Why, Again, Do I Carry All of This?

Well you made it through the title and, if you've decided to stick around for the post, congratulations.  My name is Zach, and this is my generic, introductory "first post" in the newly created Local Voices section of Patch.com.  My hope is that, through this blog, I can describe my adventures in learning this trade, share with you what I've already learned, and document the trials and tribulations of becoming a photographer.

To get the boring stuff out of the way, a little bit about me that you might not be able to discern from my bio:

I'm an IT Professional who has lived in the Owings Mills area for the last four years.  In the last few years, I've also started dabbling in photography and officially threw my hat (or lens) into the "freelance" category about six months ago. There's a good chance that, if you've been a frequent Owings Mills Patch reader, you've seen some of my photos on the site. I also do some sidework in the engagement/family/baby/pet photo world.

What started out as a hobby has now become a source of income, which is great, because on top of all of this work, I'm also about 50 days away from marrying one of the most amazing women in the entire world; an adventure, I assure you, that continues to take me by surprise almost daily.

I really hate writing "introduction" posts on blogs.  I can think of about a half-dozen other things I'd rather do than write intro posts. The worst part of that fact is that I've started a decent number of blogs and you always have to start them with that type of post. While contemplating this outlet, I really wanted to come up with a fun way to approach the introduction post and, considering the primary focus of this blog will photography-related,

I figured that a great feature would be a "What's in my bag?" type post! I won't go through everything, at least not this time around, but I will point out a few things I carry with me, eventually getting to everything in later posts.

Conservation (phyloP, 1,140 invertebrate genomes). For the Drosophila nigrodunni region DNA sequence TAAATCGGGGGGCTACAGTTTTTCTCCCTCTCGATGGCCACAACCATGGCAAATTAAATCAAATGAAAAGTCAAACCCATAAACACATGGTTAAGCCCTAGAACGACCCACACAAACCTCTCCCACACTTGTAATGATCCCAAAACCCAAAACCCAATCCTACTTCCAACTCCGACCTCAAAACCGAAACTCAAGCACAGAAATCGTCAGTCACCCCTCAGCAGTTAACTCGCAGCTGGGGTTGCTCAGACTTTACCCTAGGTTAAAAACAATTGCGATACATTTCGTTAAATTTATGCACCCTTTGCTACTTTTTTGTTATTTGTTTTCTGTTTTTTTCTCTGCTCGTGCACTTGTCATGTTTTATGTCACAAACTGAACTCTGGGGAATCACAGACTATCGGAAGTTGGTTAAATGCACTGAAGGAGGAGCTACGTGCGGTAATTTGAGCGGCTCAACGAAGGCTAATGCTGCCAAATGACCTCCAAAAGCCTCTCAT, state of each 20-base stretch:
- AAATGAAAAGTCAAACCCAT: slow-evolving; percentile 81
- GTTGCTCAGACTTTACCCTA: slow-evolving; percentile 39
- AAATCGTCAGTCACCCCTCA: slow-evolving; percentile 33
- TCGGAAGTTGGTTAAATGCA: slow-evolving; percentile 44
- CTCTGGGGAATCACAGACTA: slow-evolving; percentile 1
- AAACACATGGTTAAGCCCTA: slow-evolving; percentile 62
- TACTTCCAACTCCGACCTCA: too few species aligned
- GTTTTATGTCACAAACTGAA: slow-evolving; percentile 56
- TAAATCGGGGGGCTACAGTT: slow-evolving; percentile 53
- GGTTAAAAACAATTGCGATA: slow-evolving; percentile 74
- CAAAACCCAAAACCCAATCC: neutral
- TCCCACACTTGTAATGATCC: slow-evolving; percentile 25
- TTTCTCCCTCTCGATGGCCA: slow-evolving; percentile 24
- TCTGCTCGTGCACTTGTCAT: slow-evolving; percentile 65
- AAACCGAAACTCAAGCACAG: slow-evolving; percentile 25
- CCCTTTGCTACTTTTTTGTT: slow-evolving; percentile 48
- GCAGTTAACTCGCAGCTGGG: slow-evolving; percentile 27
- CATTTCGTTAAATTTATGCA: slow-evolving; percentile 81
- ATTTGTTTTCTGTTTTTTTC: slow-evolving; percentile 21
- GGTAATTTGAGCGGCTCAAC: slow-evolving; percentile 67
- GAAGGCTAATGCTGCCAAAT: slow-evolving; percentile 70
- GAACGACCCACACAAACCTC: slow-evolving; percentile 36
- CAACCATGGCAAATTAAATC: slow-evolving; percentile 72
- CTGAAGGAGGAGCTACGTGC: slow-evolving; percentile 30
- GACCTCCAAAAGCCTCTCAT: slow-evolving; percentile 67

I think it's important to note that, in my brief time as a photographer, I've tried to minimize the equipment that I carry as much as possible. I don't think most people realize how heavy a lot of this stuff can be if you throw it all in one bag and have to carry it around with you. That being said, I decided to weigh my bag, in much the same way parents weigh their kids' backpacks full of books, to determine how badly I was going to have back problems in the future.

My shocking conclusion?  I carry around 18.7 pounds of equipment (See the image of my house scale for proof).  This has been exacerbated as of late by the replacement of some of the lighter equipment with more professional glass (glass being the vernacular used by photographers to describe lenses).  I also carry around a lot of ... crap.

As this is an introductory post, the obvious first piece of equipment to reveal is the actual camera with which I do all of my shooting.  I learned the basics on a Canon Rebel XTi that I bought with my very first "big boy" paycheck out of college. After realizing that the Rebel just wasn't going to cut it if I wanted to continue to shoot for Patch, I decided that it was time to scrape together some money and upgrade my camera body.  

Enter the Canon EOS 7D.

Some highlights from the 7D?  This bad boy sports a Magnesium alloy, weather-sealed body.  What does that mean?  It means you'll probably see me outside in the rain and snow shooting photos of the dedicated Owings Mills high school atheletes. Inside, there sits a Dual DIGIC 4 image processor, housing 19 mega pixels capable of delivering tons of color and sharpness to the finest details of the images.  

My favorite part about this camera, however, is the fact that it's capable of shooting 15 still images per second.  Shooting that quick almost allows me to put together a flipbook of photos taken over a few seconds.  It's blindingly fast, and always gets a great reaction out of the crowd when it sounds like a machine gun going off!

I'm really pleased with this camera.  It's a small disappointment to not have a full-frame sensor (I'll go into what that means in a later post), but the build quality and technology are amazing.  I continue to learn new and exciting features while using this camera, and have a pretty good idea that it'll be my go-to device for many years to come which, naturally, will my make future wife pretty happy.